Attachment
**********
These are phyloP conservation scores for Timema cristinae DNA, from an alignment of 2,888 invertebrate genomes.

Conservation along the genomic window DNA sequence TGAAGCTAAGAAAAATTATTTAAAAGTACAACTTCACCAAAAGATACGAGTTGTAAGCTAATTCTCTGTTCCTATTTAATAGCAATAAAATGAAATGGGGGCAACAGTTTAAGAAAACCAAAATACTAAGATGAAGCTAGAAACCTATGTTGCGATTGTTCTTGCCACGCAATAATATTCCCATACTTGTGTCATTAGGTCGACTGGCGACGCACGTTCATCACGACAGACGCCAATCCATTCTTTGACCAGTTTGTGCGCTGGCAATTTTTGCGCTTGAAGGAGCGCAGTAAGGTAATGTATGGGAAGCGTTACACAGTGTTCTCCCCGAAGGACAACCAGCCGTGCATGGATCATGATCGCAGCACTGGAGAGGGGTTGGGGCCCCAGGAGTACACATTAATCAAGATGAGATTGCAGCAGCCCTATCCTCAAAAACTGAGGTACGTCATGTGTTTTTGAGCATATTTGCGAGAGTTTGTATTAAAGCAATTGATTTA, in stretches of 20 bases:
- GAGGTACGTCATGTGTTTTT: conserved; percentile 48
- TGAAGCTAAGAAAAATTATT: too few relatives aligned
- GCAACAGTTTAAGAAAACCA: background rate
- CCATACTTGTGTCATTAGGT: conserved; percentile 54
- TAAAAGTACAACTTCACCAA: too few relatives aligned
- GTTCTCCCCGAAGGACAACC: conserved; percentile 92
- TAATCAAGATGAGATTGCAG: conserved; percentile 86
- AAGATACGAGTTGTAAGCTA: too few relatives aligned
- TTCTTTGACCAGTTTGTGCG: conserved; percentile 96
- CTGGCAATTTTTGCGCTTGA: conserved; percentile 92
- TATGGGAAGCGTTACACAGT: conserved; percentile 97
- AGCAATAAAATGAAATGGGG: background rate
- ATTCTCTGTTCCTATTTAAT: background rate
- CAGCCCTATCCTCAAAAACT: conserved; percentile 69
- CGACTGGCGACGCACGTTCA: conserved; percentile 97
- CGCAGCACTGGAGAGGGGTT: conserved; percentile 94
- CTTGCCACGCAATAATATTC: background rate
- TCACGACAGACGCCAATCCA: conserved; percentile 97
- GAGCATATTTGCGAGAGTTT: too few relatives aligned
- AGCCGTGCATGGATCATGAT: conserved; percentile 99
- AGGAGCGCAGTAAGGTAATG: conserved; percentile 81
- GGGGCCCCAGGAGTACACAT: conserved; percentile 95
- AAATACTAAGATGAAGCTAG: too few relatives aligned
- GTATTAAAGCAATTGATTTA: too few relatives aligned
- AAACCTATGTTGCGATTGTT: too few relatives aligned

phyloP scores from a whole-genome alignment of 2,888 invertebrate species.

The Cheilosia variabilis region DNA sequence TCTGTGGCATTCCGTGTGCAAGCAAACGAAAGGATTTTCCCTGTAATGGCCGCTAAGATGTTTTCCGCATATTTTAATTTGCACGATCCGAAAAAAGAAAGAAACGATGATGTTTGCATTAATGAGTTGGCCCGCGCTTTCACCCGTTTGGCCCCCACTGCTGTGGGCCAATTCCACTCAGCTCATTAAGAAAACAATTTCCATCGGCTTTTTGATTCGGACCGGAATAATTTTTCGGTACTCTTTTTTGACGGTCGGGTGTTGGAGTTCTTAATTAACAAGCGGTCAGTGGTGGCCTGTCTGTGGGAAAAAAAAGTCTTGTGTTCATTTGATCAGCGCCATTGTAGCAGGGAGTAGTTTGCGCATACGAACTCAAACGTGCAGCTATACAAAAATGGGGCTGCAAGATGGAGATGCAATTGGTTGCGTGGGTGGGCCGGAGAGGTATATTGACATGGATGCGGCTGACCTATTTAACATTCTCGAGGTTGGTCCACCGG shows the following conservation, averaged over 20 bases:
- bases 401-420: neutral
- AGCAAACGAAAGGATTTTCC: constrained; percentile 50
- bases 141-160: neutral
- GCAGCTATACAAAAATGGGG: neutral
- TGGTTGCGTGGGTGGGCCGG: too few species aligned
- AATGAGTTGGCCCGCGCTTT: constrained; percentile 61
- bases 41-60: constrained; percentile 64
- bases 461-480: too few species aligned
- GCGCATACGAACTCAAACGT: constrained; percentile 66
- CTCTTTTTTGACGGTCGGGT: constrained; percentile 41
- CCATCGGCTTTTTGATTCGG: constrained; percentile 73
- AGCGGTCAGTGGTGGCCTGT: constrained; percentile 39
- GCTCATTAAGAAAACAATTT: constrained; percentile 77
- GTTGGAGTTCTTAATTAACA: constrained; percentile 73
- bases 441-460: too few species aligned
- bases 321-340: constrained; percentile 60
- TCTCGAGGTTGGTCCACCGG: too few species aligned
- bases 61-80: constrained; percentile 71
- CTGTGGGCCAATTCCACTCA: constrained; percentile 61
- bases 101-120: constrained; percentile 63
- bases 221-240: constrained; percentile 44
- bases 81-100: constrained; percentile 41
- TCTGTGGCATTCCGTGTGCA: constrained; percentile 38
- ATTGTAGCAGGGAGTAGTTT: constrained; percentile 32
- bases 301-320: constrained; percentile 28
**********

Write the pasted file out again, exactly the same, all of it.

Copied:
These are phyloP conservation scores for Timema cristinae DNA, from an alignment of 2,888 invertebrate genomes.

Conservation along the genomic window DNA sequence TGAAGCTAAGAAAAATTATTTAAAAGTACAACTTCACCAAAAGATACGAGTTGTAAGCTAATTCTCTGTTCCTATTTAATAGCAATAAAATGAAATGGGGGCAACAGTTTAAGAAAACCAAAATACTAAGATGAAGCTAGAAACCTATGTTGCGATTGTTCTTGCCACGCAATAATATTCCCATACTTGTGTCATTAGGTCGACTGGCGACGCACGTTCATCACGACAGACGCCAATCCATTCTTTGACCAGTTTGTGCGCTGGCAATTTTTGCGCTTGAAGGAGCGCAGTAAGGTAATGTATGGGAAGCGTTACACAGTGTTCTCCCCGAAGGACAACCAGCCGTGCATGGATCATGATCGCAGCACTGGAGAGGGGTTGGGGCCCCAGGAGTACACATTAATCAAGATGAGATTGCAGCAGCCCTATCCTCAAAAACTGAGGTACGTCATGTGTTTTTGAGCATATTTGCGAGAGTTTGTATTAAAGCAATTGATTTA, in stretches of 20 bases:
- GAGGTACGTCATGTGTTTTT: conserved; percentile 48
- TGAAGCTAAGAAAAATTATT: too few relatives aligned
- GCAACAGTTTAAGAAAACCA: background rate
- CCATACTTGTGTCATTAGGT: conserved; percentile 54
- TAAAAGTACAACTTCACCAA: too few relatives aligned
- GTTCTCCCCGAAGGACAACC: conserved; percentile 92
- TAATCAAGATGAGATTGCAG: conserved; percentile 86
- AAGATACGAGTTGTAAGCTA: too few relatives aligned
- TTCTTTGACCAGTTTGTGCG: conserved; percentile 96
- CTGGCAATTTTTGCGCTTGA: conserved; percentile 92
- TATGGGAAGCGTTACACAGT: conserved; percentile 97
- AGCAATAAAATGAAATGGGG: background rate
- ATTCTCTGTTCCTATTTAAT: background rate
- CAGCCCTATCCTCAAAAACT: conserved; percentile 69
- CGACTGGCGACGCACGTTCA: conserved; percentile 97
- CGCAGCACTGGAGAGGGGTT: conserved; percentile 94
- CTTGCCACGCAATAATATTC: background rate
- TCACGACAGACGCCAATCCA: conserved; percentile 97
- GAGCATATTTGCGAGAGTTT: too few relatives aligned
- AGCCGTGCATGGATCATGAT: conserved; percentile 99
- AGGAGCGCAGTAAGGTAATG: conserved; percentile 81
- GGGGCCCCAGGAGTACACAT: conserved; percentile 95
- AAATACTAAGATGAAGCTAG: too few relatives aligned
- GTATTAAAGCAATTGATTTA: too few relatives aligned
- AAACCTATGTTGCGATTGTT: too few relatives aligned

phyloP scores from a whole-genome alignment of 2,888 invertebrate species.

The Cheilosia variabilis region DNA sequence TCTGTGGCATTCCGTGTGCAAGCAAACGAAAGGATTTTCCCTGTAATGGCCGCTAAGATGTTTTCCGCATATTTTAATTTGCACGATCCGAAAAAAGAAAGAAACGATGATGTTTGCATTAATGAGTTGGCCCGCGCTTTCACCCGTTTGGCCCCCACTGCTGTGGGCCAATTCCACTCAGCTCATTAAGAAAACAATTTCCATCGGCTTTTTGATTCGGACCGGAATAATTTTTCGGTACTCTTTTTTGACGGTCGGGTGTTGGAGTTCTTAATTAACAAGCGGTCAGTGGTGGCCTGTCTGTGGGAAAAAAAAGTCTTGTGTTCATTTGATCAGCGCCATTGTAGCAGGGAGTAGTTTGCGCATACGAACTCAAACGTGCAGCTATACAAAAATGGGGCTGCAAGATGGAGATGCAATTGGTTGCGTGGGTGGGCCGGAGAGGTATATTGACATGGATGCGGCTGACCTATTTAACATTCTCGAGGTTGGTCCACCGG shows the following conservation, averaged over 20 bases:
- bases 401-420: neutral
- AGCAAACGAAAGGATTTTCC: constrained; percentile 50
- bases 141-160: neutral
- GCAGCTATACAAAAATGGGG: neutral
- TGGTTGCGTGGGTGGGCCGG: too few species aligned
- AATGAGTTGGCCCGCGCTTT: constrained; percentile 61
- bases 41-60: constrained; percentile 64
- bases 461-480: too few species aligned
- GCGCATACGAACTCAAACGT: constrained; percentile 66
- CTCTTTTTTGACGGTCGGGT: constrained; percentile 41
- CCATCGGCTTTTTGATTCGG: constrained; percentile 73
- AGCGGTCAGTGGTGGCCTGT: constrained; percentile 39
- GCTCATTAAGAAAACAATTT: constrained; percentile 77
- GTTGGAGTTCTTAATTAACA: constrained; percentile 73
- bases 441-460: too few species aligned
- bases 321-340: constrained; percentile 60
- TCTCGAGGTTGGTCCACCGG: too few species aligned
- bases 61-80: constrained; percentile 71
- CTGTGGGCCAATTCCACTCA: constrained; percentile 61
- bases 101-120: constrained; percentile 63
- bases 221-240: constrained; percentile 44
- bases 81-100: constrained; percentile 41
- TCTGTGGCATTCCGTGTGCA: constrained; percentile 38
- ATTGTAGCAGGGAGTAGTTT: constrained; percentile 32
- bases 301-320: constrained; percentile 28